This story is a part one of a three-part series that follows Orlando resident Mickey Grosman as he journeys across South America to inspire cancer patients.
Mickey Grosman had only been asleep for a few hours when he is jolted awake by voices shouting outside his tent. Buckets of rain are beating down on the green tarp he had been sleeping under. Scrambling out of his hammock, Grosman steps into ankle-high water, rips open the flap of his tent and is immediately drenched by the Amazon Rainforest. The sun is down in Ecuador’s Sumaco National Park, the site of a devastating flash flood – and Grosman’s campsite.
Grosman’s experience in the Israeli military kicks in as he orders his seven campmates to grab as many supplies as they can and head for their makeshift raft made of balsa wood on the nearby river. The water slowly rises as the group frantically cuts their tarps free and hangs electrical equipment on branches.
Carrying as much as they can, the travelers swim through water up to their necks to reach a raft – some losing their boots along the way. With everyone on board, Grosman unsheathes a machete hung from his waist and slashes the rope tethering the raft to a mangrove tree, sending the shivering team and their vessel rushing down the Payamino River and into the pitch-black darkness of the night.
Orlando resident Mickey Grosman and his group of explorers are not even a quarter of the way through their 5,000-mile Amazon 5000 expedition, a journey from the Pacific coast to the Atlantic coast of South America meant to inspire cancer patients and raise money to fight the disease.
Starting in Pedernales, Ecuador on May 15, 2012, the expedition was split up into 12 legs that cut through the mountains of Peru to the jungles of Brazil. Grosman’s GPS tracking devices allowed people from around the world to monitor his progress on the expedition’s website, where they could also donate money that would go directly to the Ronald McDonald House and the BASE Camp Children’s Cancer Foundation.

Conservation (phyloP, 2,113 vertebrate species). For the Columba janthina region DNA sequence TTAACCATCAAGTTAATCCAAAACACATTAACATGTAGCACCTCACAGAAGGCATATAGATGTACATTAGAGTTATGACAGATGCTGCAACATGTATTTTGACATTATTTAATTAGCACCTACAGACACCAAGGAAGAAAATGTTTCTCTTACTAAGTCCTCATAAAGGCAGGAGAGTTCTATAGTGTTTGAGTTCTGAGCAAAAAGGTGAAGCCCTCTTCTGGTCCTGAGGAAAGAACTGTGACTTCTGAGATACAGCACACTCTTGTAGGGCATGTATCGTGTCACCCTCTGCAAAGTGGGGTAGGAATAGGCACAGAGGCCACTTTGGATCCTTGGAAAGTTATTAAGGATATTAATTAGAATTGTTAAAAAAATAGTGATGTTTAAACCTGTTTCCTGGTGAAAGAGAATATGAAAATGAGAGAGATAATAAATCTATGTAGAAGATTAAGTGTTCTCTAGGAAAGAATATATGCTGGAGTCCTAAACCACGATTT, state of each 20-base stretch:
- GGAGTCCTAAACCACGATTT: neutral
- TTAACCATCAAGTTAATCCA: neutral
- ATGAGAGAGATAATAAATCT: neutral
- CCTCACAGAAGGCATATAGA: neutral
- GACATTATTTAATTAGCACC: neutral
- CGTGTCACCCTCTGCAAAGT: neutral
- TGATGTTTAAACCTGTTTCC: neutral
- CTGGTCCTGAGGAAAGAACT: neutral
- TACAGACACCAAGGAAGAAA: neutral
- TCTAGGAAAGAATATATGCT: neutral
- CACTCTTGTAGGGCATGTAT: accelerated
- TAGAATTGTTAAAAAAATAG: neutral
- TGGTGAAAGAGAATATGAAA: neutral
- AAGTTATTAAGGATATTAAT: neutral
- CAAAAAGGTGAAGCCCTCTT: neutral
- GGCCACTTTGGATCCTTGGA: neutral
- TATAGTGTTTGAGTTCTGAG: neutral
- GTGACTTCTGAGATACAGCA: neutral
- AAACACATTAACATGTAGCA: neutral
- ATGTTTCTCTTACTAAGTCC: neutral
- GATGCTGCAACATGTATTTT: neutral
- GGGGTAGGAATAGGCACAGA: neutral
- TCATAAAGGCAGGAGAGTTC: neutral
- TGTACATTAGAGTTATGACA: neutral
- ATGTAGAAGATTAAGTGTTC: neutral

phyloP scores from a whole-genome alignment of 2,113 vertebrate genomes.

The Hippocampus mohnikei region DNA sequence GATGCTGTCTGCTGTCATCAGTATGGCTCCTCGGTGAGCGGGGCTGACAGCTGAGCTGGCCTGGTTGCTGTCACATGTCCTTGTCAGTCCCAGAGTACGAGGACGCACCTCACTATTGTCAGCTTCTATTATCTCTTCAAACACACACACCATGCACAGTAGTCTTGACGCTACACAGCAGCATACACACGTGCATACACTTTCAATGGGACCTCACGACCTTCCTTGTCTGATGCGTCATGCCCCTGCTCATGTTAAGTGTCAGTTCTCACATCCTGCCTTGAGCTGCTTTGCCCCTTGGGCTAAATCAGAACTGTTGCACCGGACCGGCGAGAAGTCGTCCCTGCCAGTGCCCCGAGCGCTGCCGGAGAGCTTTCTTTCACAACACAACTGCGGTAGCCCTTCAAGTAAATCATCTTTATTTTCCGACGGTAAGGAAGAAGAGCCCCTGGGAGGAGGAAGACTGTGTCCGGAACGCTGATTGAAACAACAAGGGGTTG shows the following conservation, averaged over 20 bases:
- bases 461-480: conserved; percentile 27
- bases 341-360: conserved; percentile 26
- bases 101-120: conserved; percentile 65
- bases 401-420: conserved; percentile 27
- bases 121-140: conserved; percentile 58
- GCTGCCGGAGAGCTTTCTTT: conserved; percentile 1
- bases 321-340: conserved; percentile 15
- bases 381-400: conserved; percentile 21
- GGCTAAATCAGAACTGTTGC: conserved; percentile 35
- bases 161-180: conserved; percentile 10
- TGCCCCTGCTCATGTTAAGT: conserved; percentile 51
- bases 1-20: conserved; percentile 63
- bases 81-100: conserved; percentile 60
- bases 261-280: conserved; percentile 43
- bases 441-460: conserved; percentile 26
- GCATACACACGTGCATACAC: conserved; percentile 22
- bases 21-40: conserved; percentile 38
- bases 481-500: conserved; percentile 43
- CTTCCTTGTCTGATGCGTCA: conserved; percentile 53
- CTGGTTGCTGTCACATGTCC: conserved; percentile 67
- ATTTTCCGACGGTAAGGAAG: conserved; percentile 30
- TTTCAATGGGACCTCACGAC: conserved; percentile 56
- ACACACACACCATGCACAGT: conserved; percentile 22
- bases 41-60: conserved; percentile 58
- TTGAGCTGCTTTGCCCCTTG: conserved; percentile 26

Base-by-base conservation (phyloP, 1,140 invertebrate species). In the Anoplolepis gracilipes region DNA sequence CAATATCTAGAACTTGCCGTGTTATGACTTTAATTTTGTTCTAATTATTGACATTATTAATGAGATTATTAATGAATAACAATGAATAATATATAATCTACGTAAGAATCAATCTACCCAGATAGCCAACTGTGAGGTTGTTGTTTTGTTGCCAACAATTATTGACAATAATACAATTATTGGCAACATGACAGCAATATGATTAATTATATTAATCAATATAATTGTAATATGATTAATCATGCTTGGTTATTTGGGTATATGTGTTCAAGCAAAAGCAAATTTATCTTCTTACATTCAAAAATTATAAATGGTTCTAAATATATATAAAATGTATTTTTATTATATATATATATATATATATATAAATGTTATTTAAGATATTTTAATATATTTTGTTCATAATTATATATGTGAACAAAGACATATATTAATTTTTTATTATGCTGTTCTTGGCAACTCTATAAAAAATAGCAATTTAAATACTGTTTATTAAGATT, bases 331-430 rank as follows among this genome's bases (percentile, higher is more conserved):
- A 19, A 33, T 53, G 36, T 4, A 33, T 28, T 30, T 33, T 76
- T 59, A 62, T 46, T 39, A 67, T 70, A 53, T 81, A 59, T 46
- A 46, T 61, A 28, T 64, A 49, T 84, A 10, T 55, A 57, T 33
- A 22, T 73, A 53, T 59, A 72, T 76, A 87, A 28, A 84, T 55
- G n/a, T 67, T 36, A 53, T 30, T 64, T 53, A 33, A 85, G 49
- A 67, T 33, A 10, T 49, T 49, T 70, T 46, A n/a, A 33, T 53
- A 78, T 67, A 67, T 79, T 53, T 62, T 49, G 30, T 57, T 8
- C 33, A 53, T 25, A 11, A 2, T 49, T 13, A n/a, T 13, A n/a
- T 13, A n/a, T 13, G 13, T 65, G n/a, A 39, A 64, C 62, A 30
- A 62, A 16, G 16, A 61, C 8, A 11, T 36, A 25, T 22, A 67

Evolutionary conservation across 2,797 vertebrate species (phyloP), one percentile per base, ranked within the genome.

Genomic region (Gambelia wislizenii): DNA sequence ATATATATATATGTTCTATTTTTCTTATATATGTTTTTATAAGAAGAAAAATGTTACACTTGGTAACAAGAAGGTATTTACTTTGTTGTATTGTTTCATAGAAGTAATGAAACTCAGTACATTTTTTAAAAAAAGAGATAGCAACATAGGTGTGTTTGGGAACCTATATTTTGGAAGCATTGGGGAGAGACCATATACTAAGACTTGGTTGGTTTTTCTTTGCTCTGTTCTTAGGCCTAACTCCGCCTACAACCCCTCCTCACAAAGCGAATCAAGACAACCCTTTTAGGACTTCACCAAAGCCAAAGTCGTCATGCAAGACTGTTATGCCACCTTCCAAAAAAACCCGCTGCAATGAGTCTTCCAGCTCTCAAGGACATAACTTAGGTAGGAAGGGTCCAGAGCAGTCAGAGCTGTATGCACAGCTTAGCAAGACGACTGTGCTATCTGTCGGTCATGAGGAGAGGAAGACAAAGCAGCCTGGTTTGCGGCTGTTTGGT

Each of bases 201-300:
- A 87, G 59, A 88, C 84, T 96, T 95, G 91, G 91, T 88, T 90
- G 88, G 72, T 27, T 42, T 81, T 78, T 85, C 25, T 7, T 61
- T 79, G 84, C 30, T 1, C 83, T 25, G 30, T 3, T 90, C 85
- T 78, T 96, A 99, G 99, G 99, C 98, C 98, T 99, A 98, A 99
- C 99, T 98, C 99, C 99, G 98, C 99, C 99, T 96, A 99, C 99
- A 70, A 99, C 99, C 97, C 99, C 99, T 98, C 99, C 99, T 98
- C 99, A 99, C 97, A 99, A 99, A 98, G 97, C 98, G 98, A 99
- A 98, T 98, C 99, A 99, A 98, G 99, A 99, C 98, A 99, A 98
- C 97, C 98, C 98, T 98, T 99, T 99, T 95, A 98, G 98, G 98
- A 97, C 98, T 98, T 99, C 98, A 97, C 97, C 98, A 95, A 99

Today, Grosman still vividly remembers the night a flash flood nearly took the lives of he and his group early on in the trip.
“Everyone was scared,” he Grosman said. “I was concerned myself, because if I lose one person over there, he’s dead.”
With plans to make a documentary of the journey, Grosman conducted a casting call online beforehand and found nine Americans, including a videographer, to join him and switch off at the 12 checkpoints set in advance.
Over the course of the expedition, Grosman would also go through 11 indigenous volunteers, including two more videographers.
Joining Grosman for the second, third and fourth leg was Kevin Jackson, the owner of a T-shirt printing business in Port Charlotte. Having met Grosman during a survivalist trip in the Florida Everglades back in 2010, Jackson couldn’t help but point out not only the Israeli American’s determination and strength, but the fact that he was nearly twice his age.
“Mickey, for being 65 years old, really caught me by surprise,” Jackson said. “I figured we’d be going out there, walking for a few hours and then taking a break, but there were days where we went 24 miles and climbed 3,000 or 4,000 feet.
“I don’t know how that man does it, to be honest with you.”
Age is but a number to Grosman, a man with wrinkle-laden skin surrounding his brown eyes still burning with excitement and youth.
After serving many years in the Israeli special forces, he learned how to survive in the wilderness and found a passion for honing those skills, often testing them in Peru, Colombia and Brazil.
Immigrating to the United States 24 years ago, Grosman started a company called Eco-Planet Adventure, which takes customers on trips each year to learn how to survive in the wilderness for 15 days.
Grosman calls himself a survivalist, constantly testing his physical limits against nature, but this title holds true for another reason: his battle with skin cancer in 2010.